Hope Doesn’t Care About Your Timelines

This week is parent teacher conference week. Normally, this week is exhausting, and the only consistent use of hope during it is me hoping that I survive the week. This year, everything is different. I know, I know. This time I’m not talking about COVID(though conferences are happening over Zoom). What makes it so different for me this year, though, is that I now teach 8th grade. Specifically, I’m a homeroom teacher for a group of students who have almost all had me for the last four years of their school careers.

On Wednesday, I had a conference that still chokes me up, even as I write this more than 24 hours later. When I was teaching 5th grade with this class, there was a young man in the class who I was instantly drawn to. If you ask any teacher, they will tell you that the students who have our hearts are often not the ones you would expect. He was disruptive, missed a lot of assignments, and seemed to take nothing seriously. But, at the same time, the very first time he interrupted me, I loved this kid. I didn’t know what it was at the time, but it was hope.

Then we had our first parent teacher conference. It was his mom, him, our translator, and me. We looked at his grades, we talked about his missing assignments, we talked about his disruptions, and then we stopped. It was hope. Hope was what he needed. His mom believed in him. She knew what he was capable of, and you could see the difference in both of their eyes while she was talking about all the good things she wanted for him. For her, it was hope. For him, it was fear. He wasn’t afraid of his mom, he was afraid she was wrong. That he was never going to live up to the way she saw him. I spent the rest of the conference, probably only about 5 minutes, telling him all the awesome things I saw in him, giving him examples, making them concrete. I had hope.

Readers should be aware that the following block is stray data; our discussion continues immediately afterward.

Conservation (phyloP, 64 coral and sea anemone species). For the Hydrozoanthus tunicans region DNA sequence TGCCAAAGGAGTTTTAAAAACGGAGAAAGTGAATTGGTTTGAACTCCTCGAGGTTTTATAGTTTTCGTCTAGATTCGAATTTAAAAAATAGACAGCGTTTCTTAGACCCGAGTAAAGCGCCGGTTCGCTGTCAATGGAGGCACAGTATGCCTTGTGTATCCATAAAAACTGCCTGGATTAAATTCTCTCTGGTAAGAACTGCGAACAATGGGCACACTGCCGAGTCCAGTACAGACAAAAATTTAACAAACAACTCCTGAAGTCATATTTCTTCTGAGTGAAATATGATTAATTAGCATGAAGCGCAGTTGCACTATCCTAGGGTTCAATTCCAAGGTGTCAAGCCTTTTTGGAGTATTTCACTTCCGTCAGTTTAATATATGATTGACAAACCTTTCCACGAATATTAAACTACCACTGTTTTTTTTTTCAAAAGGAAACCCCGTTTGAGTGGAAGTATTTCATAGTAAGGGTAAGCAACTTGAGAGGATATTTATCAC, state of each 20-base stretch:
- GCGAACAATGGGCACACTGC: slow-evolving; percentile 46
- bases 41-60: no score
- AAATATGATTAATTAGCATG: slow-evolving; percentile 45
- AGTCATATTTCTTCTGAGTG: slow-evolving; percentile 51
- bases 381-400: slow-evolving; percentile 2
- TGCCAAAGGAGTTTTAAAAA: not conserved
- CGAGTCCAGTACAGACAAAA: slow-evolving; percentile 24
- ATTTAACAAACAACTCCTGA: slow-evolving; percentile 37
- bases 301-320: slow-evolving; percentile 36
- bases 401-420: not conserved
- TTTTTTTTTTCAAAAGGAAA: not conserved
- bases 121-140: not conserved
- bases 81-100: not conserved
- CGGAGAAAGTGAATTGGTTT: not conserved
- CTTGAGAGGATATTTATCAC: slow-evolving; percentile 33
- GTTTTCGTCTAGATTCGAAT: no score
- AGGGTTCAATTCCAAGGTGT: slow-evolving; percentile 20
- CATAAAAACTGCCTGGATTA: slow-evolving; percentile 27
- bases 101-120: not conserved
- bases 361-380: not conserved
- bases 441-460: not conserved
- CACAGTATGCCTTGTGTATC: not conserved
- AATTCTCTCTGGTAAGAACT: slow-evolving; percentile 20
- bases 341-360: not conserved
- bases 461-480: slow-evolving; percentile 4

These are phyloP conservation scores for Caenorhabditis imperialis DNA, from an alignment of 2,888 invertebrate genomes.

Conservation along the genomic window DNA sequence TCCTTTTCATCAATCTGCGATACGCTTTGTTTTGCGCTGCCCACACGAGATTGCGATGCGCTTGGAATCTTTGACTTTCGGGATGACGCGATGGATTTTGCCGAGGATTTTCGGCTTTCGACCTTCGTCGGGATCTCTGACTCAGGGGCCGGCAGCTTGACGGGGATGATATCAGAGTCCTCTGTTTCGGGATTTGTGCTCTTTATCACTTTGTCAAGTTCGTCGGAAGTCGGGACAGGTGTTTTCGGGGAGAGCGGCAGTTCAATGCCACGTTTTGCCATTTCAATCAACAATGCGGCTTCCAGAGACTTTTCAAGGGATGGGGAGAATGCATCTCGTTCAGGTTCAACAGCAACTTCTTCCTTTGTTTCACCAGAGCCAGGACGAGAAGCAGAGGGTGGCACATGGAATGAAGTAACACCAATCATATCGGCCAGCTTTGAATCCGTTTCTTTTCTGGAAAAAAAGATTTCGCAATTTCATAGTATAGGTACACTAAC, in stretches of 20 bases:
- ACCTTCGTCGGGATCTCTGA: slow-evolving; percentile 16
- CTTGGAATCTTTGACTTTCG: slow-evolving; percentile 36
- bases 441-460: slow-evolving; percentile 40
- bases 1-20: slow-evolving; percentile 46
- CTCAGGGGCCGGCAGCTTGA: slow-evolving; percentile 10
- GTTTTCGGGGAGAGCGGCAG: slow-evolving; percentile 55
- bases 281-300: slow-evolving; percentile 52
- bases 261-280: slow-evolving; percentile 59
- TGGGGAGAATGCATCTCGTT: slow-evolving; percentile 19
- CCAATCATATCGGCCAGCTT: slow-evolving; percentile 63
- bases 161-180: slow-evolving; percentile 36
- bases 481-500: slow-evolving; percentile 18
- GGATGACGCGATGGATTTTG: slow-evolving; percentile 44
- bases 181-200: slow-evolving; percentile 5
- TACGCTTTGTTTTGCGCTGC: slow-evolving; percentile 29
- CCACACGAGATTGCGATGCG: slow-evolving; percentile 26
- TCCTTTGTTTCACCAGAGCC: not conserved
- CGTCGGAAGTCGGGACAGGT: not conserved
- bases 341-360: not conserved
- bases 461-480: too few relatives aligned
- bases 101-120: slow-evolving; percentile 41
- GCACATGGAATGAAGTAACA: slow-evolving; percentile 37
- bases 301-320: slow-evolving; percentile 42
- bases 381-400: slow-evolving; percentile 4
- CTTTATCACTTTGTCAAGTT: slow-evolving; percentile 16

We had this same conference, not exactly the same words, but the same overall message, three more times, once more in 5th and twice in 6th grade. Each time, picking specific things we had discussed before that had been areas of improvement and growth. There was hope. In class or on the junior high sports teams, he became a leader instead of a follower. He started to see what his mom had been telling him she saw. There was hope.

Then, in 8th grade, I got to have a 20 minute conference with him and his mom. We talked about his grades. They were good. We talked about his attitude. It was good. We talked about where he wanted to go to high school. And then we got to my favorite part. We spent 10 minutes, half our conference, celebrating how far he had come. His mom still talks about the man she knows he can be, and now, in both their eyes, I see the same thing. It’s hope.

Hope doesn’t disappoint(Romans 5:5). Hope(real, genuine, hope) will always be fulfilled. Whether it takes a day, four years reminding a kid he’s incredible, 14 years telling your child what a gift they are, a life time, or even longer, hope will bear fruit. It just doesn’t care about your schedule for it.

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